• and build a Haiku box for fun/the rest of life/as a hobby/to hack on/to help the Haiku Project.

      Acch, that's damn hard to read! You tend to see it as "fun/the"..."life/as"..."hobby/to"..."on/to" pairs.

      How about: "and build a Haiku box for fun, the rest of life, as a hobby, to hack on, or to help the Haiku Project."

  • by Shavano (2541114) on Wednesday August 29, 2012 @01:13AM (#41162087)
    What am I missing? Sixty four bits sounds too long Seventeen sounds right
  • ... do they have a decent selection of NIC and video drivers yet?
    • Radeon HD 2xxx - Radeon HD 7xxx now supported (mode changing, no acceleration (yet)) Network card support is a *lot* better now-a-days thanks to Haiku's freebsd wireless driver wrapper.
      • by smash (1351)
        Cheers, might need to check it out. Last time I checked it had something like only NE2000 NIC support and generic Super VGA support if that.
  • I also was a big fan of BeOS. Loved it. Used it exclusively for a couple of years. Over a decade ago. Before it died.

    But why exactly do we keep having articles about a BeOS clone operating system that is still basically in a nearly useless pre-alpha state after a decade of work? How is this useful to anyone besides the people working on Haiku? Where are all the articles every other week about how well GNU HURD is progressing? Because they are both just about equally useless at this point, until some sort of

    • by Anonymous Coward on Wednesday August 29, 2012 @02:06AM (#41162427)

      It's not a near-useless state. It works. There's a decent amount of software out there. It's fun. It's a hobby.

      It gets brought up on Slashdot because it's news for nerds (not everything here is stuff that matters). It's a nice trip down memory lane for BeOS geeks.

      Haiku might not change the world, but most things don't. Sure is fun, though!

    • by dbIII (701233)
      HURD isn't dead. I hear the guy that is working on it while telling anyone else that wants to contribute to piss off until they know as much as him is making splendid progress.
      In the end the effort to make it a superior system backfired badly.
    • by Vanders (110092)
      If you genuinely believe that Haiku is in a similar state to GNU HURD, you're insane.

      News from Haiku is interesting because they're one of the few truly alternative operating systems out there that are actually progressing. That's the sort of thing that Slashdotters used to be interested in. If you're not interested in it, I'm sure there are another hundred "Your Rights Online" posts just waiting to gush out of the Firehose that you can go vote up.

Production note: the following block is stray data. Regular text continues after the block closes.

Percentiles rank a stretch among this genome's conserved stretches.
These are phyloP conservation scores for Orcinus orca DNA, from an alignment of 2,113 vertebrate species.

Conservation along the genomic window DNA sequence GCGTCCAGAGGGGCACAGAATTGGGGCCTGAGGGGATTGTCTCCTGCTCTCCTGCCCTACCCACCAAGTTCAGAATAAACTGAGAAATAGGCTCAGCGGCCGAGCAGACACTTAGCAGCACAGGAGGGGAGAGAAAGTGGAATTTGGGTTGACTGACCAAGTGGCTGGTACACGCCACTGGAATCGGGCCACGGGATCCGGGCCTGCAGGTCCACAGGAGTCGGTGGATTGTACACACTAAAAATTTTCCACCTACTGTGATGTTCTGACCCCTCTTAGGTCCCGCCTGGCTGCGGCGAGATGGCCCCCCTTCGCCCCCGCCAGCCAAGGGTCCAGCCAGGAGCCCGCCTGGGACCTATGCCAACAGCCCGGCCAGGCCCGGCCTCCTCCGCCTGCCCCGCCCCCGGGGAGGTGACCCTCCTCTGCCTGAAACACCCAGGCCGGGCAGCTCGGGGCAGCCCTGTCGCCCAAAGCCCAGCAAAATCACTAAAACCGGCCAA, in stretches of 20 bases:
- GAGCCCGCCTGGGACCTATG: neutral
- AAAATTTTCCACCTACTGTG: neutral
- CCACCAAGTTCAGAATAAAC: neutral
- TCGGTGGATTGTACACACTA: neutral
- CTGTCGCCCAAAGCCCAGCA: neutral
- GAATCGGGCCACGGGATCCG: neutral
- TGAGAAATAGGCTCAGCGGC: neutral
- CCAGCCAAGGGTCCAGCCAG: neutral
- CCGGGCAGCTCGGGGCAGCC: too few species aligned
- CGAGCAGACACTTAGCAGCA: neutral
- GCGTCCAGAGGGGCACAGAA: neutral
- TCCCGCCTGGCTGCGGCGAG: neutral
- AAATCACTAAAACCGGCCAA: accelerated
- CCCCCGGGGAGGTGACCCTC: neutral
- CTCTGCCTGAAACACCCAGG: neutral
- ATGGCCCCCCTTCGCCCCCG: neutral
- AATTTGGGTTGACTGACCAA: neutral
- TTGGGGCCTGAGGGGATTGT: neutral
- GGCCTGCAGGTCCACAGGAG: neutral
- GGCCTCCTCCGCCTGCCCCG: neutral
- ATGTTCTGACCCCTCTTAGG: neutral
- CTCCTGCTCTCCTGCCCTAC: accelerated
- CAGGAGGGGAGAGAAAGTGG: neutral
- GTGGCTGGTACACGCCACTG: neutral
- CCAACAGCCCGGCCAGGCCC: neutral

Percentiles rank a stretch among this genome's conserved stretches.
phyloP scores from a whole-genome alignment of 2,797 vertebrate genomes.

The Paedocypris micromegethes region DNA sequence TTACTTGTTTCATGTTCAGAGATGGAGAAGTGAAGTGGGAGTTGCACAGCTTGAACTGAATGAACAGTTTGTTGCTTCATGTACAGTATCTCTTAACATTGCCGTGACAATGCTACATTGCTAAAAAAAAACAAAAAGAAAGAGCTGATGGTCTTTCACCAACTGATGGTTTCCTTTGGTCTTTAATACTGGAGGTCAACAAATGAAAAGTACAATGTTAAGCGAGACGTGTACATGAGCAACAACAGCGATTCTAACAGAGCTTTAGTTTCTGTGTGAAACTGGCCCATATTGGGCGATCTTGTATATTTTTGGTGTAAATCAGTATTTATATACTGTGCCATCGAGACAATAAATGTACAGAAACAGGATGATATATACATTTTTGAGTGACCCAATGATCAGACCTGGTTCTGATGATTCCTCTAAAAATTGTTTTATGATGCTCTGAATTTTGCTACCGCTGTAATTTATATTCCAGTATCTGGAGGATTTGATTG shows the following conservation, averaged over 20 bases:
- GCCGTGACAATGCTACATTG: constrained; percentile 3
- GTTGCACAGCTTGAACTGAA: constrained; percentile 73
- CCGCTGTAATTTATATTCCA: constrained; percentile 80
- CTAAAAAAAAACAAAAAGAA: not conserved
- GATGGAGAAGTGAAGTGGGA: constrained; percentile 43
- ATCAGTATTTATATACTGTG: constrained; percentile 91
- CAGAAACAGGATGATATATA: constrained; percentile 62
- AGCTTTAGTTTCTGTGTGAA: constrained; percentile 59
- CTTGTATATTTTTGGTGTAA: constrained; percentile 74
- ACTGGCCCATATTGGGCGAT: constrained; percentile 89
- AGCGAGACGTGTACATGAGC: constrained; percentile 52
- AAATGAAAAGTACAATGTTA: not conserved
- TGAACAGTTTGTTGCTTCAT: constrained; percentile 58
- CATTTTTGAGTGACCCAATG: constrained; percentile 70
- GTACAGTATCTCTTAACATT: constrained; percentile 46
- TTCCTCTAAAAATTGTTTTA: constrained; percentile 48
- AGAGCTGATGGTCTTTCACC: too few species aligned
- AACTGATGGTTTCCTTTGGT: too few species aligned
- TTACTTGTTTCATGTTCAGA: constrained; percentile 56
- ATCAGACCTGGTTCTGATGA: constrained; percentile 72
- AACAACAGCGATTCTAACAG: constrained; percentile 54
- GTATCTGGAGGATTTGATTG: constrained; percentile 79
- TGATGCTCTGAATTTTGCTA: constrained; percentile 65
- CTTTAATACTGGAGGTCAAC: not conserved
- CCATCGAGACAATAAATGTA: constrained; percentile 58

• Re: (Score:1, Funny)

        by kallisti5 (1321143)

        News from Haiku is interesting because they're one of the few truly alternative operating systems out there that are actually progressing

        Very true... some of us are real men who do real men computer work... the rest of you can use your 'apps' from your 'app stores'

  • What are they doing about secure boot? Game over. Sucks.

    I wrote the LoseThos Operating System [losethos.com]. It's been 64-bit since 2007. It's a free, 100% open source, public domain, ring-0-only, idenity-mapped, multi-tasking, multi-cored, non-networked, x86_64 operating system. It includes a 64-bit kernel, 64-bit compiler, assembler, debugger, graphics library, editor, boot loaders, tools... 135,000 lines of code written entirely from scratch over the last 9 years, full-time.

    • by BenoitRen (998927)

      The website of your operating system doesn't introduce it at all. All it has are a series of nearly identical videos with tons of download links. How are we supposed to know what it can do, how to install it, etc.?

      • by MusicOS (2717681)
        From 2007-2011, I had 10,000 downloads, conservatively. I only got suspicious emails, like FBI. I will not be mocked. Look in the Intenet Archive for pretty website. There's documentation when you download. Just run it in VMWare if you want to explore. You can install if you like. You must at least download and try it! It's public domain.
    • For both operating systems, secure boot is a straw man -- people are going to run them in a VM, as that's the only way you can have any guarantee that your "hardware" will be supported.

  • "Haiku OS" is a misnomer. The correct name is just "Haiku".

  • If I'm not mistaken Haiku and BeOS aren't *nix, much less Linux. The article has been incorrectly tagged as Linux.
  • Really, in this day and age. why do we need separate device drivers for every device. Surely there are only a few ways in which data are transferred and parameters are updated for almost all possible devices. I can see the need for a device driver for really specialized and rarely found hardware, but almost everything else should have had standard interfaces defined for it by now, at least so far as the kernel is concerned.